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Deluge of cash for cyclone-hit students

Deluge of cash for cyclone-hit students

Deluge of cash for cyclone-hit students

By Kylie Knight

 

Clontarf Beach SHS student Maverick Garacoia

Clontarf Beach SHS student Maverick Garacoia

Clontarf Beach State School pupil Maverick Garaicoa is on a mission to help children struggling to get back to school following the Cyclone Debbie deluge.

Maverick is a member of the SchoolAid Peninsula Kids Advisory Team which teaks on projects to make a difference. It is Australia’s first crowd-funding platform for children.

He has so far raised more than $1000 and plans to use the money to put together packs of essential school items which will be distributed to needy families via the Australian Primary Principals Association.

“I have set up a very special appeal for all the kids who have been affected by the floods so we can get them sorted with a get back to school pack and they could get school uniforms, shoes, backpacks, lunch boxes, drink bottles, pencil cases and stationary,” he said.

To donate, visit www.schoolaidtrust.com/project/project-flood-relief

 

This article was originally published by the Redcliffe and Bayside Herald in April 2016.

Redcliffe Herald News Editor's note

SchoolAid student ambassador, Maverick Garaicoa, impressed the Redcliffe & Bayside Herald news editor at the time of interviewing, that he was noted in her News Editor column the week the paper was published.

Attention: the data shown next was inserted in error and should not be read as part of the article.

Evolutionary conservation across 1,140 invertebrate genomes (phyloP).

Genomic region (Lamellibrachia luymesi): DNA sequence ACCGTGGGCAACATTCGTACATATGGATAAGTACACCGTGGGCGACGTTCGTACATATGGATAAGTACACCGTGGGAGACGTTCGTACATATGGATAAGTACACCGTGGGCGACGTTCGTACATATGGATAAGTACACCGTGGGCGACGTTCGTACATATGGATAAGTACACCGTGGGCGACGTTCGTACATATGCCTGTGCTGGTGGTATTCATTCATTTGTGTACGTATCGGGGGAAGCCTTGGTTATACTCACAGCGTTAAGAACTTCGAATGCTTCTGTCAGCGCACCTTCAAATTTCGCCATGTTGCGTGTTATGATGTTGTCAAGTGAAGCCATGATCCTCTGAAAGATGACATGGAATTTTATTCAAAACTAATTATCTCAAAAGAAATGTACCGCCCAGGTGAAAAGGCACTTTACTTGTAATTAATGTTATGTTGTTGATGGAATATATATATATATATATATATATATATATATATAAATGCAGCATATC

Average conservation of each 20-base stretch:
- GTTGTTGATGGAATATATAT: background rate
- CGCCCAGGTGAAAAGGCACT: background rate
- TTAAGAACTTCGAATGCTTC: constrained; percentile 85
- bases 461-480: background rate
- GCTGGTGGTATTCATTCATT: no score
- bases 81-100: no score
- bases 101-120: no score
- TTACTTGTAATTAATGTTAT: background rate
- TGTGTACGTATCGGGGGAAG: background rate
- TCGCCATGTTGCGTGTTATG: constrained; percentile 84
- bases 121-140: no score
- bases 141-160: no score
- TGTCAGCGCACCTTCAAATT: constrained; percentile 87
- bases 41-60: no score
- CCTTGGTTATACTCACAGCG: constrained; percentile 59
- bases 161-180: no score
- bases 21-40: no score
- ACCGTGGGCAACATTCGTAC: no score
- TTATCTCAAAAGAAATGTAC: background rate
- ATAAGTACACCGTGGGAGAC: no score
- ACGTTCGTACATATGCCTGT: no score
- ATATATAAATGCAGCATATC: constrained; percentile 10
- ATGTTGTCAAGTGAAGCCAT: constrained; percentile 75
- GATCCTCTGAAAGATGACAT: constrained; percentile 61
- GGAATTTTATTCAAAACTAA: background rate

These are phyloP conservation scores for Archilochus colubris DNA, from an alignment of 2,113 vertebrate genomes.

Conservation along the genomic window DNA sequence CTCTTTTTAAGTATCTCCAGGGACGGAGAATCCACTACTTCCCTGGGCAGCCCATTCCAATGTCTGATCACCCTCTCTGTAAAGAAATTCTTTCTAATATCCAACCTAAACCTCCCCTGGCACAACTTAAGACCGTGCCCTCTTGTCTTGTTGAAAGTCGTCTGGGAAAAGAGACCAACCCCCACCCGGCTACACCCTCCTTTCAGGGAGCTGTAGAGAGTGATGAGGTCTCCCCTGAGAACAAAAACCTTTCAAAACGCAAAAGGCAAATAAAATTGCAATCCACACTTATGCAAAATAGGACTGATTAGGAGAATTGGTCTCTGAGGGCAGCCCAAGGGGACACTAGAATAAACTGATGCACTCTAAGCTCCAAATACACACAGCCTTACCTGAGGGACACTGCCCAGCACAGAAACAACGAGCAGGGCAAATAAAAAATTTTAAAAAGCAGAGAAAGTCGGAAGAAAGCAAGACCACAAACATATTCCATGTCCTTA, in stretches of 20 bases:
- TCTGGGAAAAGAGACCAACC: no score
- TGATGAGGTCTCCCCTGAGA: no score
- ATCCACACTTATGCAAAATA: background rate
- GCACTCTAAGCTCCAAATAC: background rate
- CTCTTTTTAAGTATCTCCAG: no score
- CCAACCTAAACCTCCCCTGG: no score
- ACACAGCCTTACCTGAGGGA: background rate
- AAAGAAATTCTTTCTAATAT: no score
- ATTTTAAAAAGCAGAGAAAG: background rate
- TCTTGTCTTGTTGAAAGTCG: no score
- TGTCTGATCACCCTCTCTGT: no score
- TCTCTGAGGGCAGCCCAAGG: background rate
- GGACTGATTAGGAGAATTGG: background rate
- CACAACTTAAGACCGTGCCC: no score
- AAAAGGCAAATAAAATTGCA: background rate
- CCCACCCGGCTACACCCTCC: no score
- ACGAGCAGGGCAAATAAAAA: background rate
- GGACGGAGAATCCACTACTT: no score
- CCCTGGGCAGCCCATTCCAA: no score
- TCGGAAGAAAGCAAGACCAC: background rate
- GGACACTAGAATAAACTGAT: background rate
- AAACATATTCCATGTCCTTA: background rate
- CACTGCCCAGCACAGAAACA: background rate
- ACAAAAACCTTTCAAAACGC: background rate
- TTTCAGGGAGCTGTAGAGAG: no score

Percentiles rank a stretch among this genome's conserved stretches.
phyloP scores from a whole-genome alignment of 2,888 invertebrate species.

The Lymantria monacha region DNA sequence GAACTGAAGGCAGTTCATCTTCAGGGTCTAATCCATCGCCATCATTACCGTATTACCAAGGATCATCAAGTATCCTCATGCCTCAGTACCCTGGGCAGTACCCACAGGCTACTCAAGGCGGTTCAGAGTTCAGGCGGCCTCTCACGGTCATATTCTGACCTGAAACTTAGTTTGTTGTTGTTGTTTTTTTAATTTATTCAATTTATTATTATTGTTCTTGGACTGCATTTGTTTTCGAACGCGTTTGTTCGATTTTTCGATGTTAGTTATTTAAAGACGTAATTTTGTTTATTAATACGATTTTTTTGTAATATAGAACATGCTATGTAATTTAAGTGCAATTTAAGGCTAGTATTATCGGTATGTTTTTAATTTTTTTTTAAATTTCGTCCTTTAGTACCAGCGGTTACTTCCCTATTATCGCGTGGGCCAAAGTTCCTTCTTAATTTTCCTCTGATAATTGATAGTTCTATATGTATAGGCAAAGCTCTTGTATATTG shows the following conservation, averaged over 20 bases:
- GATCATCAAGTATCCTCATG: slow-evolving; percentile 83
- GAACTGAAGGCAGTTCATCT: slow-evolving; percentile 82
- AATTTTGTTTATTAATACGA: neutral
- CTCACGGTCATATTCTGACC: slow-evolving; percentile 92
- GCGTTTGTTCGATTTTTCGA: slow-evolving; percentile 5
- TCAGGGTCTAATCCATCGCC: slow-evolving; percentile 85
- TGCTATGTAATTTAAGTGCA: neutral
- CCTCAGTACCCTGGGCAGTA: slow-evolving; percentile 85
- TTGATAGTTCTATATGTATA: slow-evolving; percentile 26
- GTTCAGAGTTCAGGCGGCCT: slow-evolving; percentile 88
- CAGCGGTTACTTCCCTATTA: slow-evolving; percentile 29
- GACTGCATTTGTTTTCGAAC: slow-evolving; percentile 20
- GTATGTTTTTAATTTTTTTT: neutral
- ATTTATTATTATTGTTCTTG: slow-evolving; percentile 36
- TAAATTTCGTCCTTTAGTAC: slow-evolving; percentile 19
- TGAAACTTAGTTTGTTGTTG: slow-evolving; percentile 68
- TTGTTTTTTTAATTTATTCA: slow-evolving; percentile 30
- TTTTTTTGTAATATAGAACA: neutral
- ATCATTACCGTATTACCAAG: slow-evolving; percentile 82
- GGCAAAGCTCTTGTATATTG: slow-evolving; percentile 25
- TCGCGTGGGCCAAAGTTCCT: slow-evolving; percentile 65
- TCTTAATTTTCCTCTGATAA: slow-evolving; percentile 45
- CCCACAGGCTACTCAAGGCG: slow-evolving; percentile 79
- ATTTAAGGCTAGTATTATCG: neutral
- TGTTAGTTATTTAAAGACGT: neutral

By Kylie Knight, news editor

 

As we paused to acknowledge Diggers past and present this week, we reflected on their courage, selflessness and willingness to sacrifice all to ensure a bright future for generations to come.

For many of us, there is a deep desire to be worthy of this sacrifice. We might seek to repay the debt by attending an Anzac Day service, donating to the RSL, Legacy or Mates 4 Mates, or by doing good in our community.

We pass on the Anzac legend to our children and teach them why it is important. We also cite it as an example of putting others before yourself.

Last week, I had the pleasure of interviewing two young boys who need no such lesson. In today’s Herald, we bring you their stories.

Maverick Garaicoa is raising money to help children struggling to get back to school following the Cyclone Debbie deluge (page 14). Lochie Barwick donates all the prizes he has ever won in scooter riding and wake boarding to other children or causes (page 23).

Both boys are primary school and do not consider their actions to be extra-ordinary. We think they are. With future community leaders like these on the Peninsula, our future is in safe hands.

Top work rewarded

Top work rewarded

Initiative promotes caring in children

Initiative promotes caring in children